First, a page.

Understanding Identity. Day eleven...
My dad was a farmer and had a whole lot more equipment than I did when I was getting started with my own family. So whenever I needed to repair something, I just made a trip out to the farm.
At that time the typical farmer's shop had a welder, cutting torch, drill press, band saw, dry cut saw, and other hand tools for repairing his machinery. And usually a farmer would have some woodworking tools as well. Because I'd learned how to use all this equipment, I didn't normally need Dad's help.
But I did need help finding things. “Oh, it's around here somewhere,” he would say. Dad's shop was generally a mess, usually with everything left over from his last project still scattered about on the floor and the work benches. Being a bit more organized than he was, I made an effort to put stuff back where it was supposed to go (not just where I found it).
When I didn't know where something belonged I would ask Dad, and his answer would invariably be: “Oh, just leave it ‘lay’ and I'll put it away later. Come on in the house and we'll have a bowl of ice cream.” The trouble was… the next time I came out to the farm it still “lay” where I'd left it.
I would look at Dad's shop and wonder why he put up with such a mess. It's as if he just got so used to it that he never considered it could be any different.
We get so used to our assumed identity that we never consider it could be any different.
Day after day after day, we just put up with an identity God had nothing to do with. And we ignore the identity He has prepared for us to live out in everyday life.
After this there was a feast of the Jews, and Jesus went up to Jerusalem. Now there is in Jerusalem by the Sheep Gate a pool, which is called in Hebrew, Bethesda, having five porches. In these lay a great multitude of sick people, blind, lame, paralyzed, waiting for the moving of the water. For an angel went down at a certain time into the pool and stirred up the water; then whoever stepped in first, after the stirring of the water, was made well of whatever disease he had. (John 5:1–4 NKJV)
Think of this as a very large waiting room filled with folks needing to get in to see the doctor. But the number of people needing help greatly exceeds the capacity of the staff. So at some point during the day (alternately the week, the month, or the year) the receptionist sets out a bowl of appointment times that can be grabbed on a first‐come‐first‐serve basis. Because there are more people than appointments, the feeblest miss out.
One of the men lying there had been sick for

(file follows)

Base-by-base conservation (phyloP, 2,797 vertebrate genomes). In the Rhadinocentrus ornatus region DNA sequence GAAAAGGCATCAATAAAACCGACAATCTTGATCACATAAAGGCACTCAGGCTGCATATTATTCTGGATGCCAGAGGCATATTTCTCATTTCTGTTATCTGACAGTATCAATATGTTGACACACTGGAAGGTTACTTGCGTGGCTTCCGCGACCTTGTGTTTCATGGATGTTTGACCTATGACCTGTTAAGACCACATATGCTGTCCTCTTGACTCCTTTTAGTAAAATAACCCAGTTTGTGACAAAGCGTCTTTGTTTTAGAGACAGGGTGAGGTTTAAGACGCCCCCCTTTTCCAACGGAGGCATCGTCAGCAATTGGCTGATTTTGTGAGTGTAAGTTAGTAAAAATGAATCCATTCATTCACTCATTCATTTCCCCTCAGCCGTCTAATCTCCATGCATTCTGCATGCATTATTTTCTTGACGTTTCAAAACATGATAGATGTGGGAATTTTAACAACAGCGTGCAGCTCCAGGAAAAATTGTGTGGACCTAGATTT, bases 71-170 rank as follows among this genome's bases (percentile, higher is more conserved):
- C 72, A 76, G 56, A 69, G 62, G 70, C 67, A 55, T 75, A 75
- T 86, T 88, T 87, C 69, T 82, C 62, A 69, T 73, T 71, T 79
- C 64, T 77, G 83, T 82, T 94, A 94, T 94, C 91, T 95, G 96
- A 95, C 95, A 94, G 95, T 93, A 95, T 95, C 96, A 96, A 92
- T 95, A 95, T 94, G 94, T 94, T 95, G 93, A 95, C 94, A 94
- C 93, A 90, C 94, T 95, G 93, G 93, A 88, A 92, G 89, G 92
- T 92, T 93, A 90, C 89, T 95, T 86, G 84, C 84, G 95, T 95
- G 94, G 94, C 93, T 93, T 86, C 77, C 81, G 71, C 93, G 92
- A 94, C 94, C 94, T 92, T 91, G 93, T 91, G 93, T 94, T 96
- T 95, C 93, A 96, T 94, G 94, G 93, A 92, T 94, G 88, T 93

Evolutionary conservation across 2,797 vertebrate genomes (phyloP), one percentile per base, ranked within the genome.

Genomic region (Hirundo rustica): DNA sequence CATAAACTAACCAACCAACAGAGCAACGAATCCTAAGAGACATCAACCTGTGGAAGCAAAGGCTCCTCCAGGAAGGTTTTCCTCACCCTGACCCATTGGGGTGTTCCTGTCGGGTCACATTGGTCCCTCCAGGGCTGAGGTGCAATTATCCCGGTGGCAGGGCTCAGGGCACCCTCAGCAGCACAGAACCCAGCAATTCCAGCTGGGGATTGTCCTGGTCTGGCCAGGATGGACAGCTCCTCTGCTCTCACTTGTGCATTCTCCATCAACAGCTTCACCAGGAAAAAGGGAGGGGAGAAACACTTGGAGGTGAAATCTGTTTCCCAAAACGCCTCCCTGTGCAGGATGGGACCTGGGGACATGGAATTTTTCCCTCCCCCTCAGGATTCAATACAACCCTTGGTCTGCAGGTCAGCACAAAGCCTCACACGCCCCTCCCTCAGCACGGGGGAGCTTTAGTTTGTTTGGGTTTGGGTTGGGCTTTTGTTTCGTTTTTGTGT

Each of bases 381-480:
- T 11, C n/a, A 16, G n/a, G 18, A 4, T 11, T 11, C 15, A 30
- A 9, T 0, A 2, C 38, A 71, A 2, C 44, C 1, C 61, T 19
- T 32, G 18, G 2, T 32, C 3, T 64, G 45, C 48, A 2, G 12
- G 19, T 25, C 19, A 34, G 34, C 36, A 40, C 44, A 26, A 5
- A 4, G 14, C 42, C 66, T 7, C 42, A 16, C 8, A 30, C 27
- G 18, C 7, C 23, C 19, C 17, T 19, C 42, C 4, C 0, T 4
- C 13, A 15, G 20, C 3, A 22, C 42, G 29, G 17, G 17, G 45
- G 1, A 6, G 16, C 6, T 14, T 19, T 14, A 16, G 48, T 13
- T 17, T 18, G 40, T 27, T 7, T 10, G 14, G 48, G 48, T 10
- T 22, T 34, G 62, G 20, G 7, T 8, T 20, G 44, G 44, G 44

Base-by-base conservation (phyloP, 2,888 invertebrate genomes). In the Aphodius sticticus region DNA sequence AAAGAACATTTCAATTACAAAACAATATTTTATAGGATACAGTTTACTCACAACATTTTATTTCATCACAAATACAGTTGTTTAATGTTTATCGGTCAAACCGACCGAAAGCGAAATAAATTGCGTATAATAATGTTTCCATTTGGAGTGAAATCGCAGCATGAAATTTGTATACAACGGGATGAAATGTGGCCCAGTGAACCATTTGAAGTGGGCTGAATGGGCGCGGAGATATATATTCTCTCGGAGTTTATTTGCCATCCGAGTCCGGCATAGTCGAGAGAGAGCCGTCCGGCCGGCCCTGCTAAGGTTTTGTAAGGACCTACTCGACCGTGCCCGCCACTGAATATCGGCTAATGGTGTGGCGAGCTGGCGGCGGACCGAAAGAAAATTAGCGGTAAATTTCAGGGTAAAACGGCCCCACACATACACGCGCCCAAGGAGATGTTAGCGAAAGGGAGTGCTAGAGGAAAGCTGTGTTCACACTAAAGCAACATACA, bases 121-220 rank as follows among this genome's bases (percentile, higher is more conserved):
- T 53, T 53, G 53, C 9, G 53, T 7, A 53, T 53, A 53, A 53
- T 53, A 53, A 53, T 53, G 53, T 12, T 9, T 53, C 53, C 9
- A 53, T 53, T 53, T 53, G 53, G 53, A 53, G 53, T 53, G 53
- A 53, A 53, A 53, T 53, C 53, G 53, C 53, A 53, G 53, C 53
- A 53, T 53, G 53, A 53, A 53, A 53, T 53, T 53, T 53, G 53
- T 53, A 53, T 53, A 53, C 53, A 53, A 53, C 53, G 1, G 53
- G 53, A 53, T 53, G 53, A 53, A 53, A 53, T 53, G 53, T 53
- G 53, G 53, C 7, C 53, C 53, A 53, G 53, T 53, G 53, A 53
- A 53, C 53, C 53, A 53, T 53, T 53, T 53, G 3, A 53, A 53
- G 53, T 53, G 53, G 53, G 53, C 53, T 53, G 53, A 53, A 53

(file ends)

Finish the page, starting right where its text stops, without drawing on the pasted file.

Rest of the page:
years. When Jesus saw him and knew he had been ill for a long time, he
asked him, “Would you like to get well?”
“I can't, sir,” the sick man said, “for I have no one to put me into the pool when the water bubbles up. Someone else always gets there ahead of me.” (John 5:5–7 NLT)
What was this man's assumed identity?
His assumed identity was: “I can't get well, sir.” For thirty‐eight years he “believed” he was a man who could not get well. For thirty‐eight years he “acted” like a man who could not get well. If he'd ever made any sincere effort to get to the pool in time to be healed, he'd long since stopped.
Notice that the sick man did not answer Jesus' question with a “yes” or a “no.” He answered with an excuse. As I said a few days ago, the part of your human existence which is controlling you will excuse you. In other words, whatever is excusing you from participating in life is controlling you.
The sick man was controlled by the excuse that he couldn't get well. He identified so strongly with his sickness that he couldn't even consider any other possibility. So Jesus, in His mercy, pierced this assumed identity and brought the sick man's true identity to life—literally. Jesus literally burned through excuse and spoke to the man He had created, and not to the man influenced by thirty‐eight years of sickness.
Jesus said to him, “Get up, take up your bed, and walk.” (John 5:8 ESV)
The word translated “get up” or “rise” means more than moving from a position on the ground to an upright position. For one who is “down” with disease and lying sick, this kind of rising up will cause him to recover. The word translated “take up” means to take upon oneself what has been raised, and carry it. To walk is to “go.”
And immediately the man was made whole, and took up his bed, and walked: and on the same day was the sabbath. (John 5:9 KJV)
When Jesus' words met with the man's obedience the infirmity had to leave.
When Jesus' words meets with our obedience, our old identity has to leave.
I encourage you today to read the Word intentionally looking for your true identity in Christ. When you see an identity that reminds you of who you want to be, take it as your own. And meet God with your obedience. Then watch and see the goodness of God bring your new life to reality.
Have a good day,